"Cantwell adviser's file briefly unsealed; The divorce papers were resealed, but not until after a blogger revealed the details": This article
appears today in The Daily Herald of Everett, Washington.
"Abortion case back in lower court; Law requires minors to notify parents beforehand":
The Concord Monitor today contains an article
that begins, "Nearly a year ago, the U.S. Supreme Court found a portion of New Hampshire's controversial abortion law unconstitutional but left the remedy to a lower court. Now, a federal judge in Concord is being asked to decide whether the law's authors would want him to write the fix himself or scrap the law and let the Legislature write a new one."
"Appeal on school's lesson in Muslim culture is rejected":
Bob Egelko has this article
today in The San Francisco Chronicle, along with an article headlined "PG&E's appeal rebuffed
Today in The Los Angeles Times, David G. Savage reports that "Allred Loses Appeal to Supreme Court; The commentator and lawyer had challenged a 'gag order' imposed in a state murder trial."
The Detroit Free Press reports that "High court won't hear newspaper strike case."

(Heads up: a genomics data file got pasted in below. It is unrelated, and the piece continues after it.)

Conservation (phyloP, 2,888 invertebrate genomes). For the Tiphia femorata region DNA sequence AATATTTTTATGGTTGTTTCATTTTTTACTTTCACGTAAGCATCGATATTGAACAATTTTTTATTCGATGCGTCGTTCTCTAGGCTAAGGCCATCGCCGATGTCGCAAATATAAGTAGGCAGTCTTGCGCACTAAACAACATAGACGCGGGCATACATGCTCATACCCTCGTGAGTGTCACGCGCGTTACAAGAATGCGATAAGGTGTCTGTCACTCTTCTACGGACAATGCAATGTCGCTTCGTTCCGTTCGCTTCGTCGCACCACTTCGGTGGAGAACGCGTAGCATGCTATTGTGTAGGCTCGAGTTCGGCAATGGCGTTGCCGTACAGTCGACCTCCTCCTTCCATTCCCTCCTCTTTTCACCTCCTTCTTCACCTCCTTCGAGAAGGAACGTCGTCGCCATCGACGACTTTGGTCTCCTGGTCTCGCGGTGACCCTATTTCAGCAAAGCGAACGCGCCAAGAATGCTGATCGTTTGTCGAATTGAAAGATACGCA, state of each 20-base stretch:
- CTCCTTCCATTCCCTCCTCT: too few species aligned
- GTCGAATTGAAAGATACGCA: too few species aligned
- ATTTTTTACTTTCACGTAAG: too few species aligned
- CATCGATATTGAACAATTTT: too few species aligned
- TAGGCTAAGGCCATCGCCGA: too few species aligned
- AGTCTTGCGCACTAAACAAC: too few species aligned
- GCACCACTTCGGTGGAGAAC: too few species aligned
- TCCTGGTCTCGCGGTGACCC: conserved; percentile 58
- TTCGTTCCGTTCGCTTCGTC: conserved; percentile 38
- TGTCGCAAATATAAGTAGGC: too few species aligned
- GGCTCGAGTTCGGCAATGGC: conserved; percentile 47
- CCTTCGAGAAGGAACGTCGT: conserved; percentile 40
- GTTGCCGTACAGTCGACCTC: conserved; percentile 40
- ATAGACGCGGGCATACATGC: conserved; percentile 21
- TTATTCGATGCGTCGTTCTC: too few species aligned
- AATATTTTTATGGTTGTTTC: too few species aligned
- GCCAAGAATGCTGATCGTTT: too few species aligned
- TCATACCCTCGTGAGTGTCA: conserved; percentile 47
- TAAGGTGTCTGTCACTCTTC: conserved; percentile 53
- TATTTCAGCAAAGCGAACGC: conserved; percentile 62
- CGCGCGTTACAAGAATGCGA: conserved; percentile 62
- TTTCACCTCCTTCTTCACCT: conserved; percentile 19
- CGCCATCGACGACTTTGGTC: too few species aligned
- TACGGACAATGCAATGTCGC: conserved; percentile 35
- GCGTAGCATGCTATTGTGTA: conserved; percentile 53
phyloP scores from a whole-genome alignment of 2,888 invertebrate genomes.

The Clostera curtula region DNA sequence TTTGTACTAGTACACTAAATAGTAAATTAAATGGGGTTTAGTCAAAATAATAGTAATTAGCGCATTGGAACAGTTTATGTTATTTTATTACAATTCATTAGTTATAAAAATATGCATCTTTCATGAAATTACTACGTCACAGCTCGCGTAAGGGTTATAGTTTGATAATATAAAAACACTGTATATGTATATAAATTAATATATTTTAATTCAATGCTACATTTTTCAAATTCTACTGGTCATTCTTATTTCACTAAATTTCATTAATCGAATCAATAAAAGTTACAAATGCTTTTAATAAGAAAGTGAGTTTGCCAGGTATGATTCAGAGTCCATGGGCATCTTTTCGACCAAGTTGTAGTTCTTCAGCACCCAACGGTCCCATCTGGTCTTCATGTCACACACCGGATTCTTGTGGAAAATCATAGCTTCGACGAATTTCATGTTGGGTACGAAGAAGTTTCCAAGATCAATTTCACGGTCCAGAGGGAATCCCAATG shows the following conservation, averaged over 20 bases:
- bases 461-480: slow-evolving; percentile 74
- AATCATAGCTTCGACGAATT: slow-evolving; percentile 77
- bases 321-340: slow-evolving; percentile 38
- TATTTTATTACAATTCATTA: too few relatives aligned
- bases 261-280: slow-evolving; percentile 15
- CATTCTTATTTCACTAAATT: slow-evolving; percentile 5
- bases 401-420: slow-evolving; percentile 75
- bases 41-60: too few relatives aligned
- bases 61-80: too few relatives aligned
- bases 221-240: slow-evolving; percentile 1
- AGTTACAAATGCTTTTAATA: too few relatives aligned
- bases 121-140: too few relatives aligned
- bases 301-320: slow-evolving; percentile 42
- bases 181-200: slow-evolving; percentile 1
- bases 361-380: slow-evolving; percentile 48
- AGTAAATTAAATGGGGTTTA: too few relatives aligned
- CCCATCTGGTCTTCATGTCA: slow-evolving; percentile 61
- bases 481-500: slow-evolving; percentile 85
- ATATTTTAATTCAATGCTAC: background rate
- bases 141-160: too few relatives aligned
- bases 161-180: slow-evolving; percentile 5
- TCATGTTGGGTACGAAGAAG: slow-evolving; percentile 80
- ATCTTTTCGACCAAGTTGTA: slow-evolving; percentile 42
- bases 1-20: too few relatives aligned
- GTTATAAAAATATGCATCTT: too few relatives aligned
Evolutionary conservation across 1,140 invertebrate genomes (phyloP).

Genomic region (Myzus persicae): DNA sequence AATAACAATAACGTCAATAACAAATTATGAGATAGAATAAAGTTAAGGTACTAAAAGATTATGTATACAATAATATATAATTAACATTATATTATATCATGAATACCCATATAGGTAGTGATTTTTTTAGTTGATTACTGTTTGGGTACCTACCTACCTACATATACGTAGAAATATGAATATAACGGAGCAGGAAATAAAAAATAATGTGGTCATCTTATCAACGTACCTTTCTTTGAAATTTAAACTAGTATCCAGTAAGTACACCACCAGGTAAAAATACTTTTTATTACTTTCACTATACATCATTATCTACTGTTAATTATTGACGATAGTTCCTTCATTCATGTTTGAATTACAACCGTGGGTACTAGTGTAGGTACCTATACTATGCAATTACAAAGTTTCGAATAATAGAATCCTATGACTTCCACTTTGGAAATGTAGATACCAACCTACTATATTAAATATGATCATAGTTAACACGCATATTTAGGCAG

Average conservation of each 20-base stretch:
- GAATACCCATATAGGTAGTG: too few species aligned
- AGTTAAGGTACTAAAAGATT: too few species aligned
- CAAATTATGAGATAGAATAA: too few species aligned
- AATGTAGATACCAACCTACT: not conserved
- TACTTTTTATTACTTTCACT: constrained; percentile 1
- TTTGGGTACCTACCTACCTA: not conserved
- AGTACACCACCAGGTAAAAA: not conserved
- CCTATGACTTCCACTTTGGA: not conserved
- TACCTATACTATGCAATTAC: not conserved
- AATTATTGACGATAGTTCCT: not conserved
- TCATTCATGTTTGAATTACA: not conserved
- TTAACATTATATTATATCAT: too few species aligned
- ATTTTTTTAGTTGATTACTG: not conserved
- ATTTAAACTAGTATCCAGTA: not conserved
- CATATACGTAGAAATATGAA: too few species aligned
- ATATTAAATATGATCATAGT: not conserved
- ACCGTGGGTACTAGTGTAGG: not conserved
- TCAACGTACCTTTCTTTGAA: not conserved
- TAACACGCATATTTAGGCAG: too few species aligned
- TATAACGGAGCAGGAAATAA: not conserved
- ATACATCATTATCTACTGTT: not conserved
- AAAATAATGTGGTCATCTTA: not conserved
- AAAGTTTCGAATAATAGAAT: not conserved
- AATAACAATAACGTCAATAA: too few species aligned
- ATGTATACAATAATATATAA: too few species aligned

The Detroit News reports that "High court sides with 3 workers fired during newspapers' strike."
The Newark (N.J.) Star-Ledger reports that "High court refuses to hear state's appeal on truck rules; Back roads will remain open to tractor-trailers for now."
In The Pittsburgh Tribune-Review, Jason Cato has articles headlined "High court won't hear doctor's appeal" and "High court ruling bodes ill for ex-Nazi guard."
And The Pittsburgh Post-Gazette reports that "Doctor again challenges drugs-for-sex conviction."
"Lawyers Protest in Low Key; Pink soldiers await Law first-years in protest of 'don't ask, don't tell'":
The Harvard Crimson today contains an article
that begins, "Lambda, Harvard Law School’s main gay-rights organization, is taking a low-key approach in protesting the presence of military recruiters on its campus today."
And The Yale Daily News reports today that "Law School keeps up protests of JAG; Despite discouraging ruling, Univ. continues to bar military recruiters as it awaits its own court day."
"Weblogs expose judge's vulgarity": This article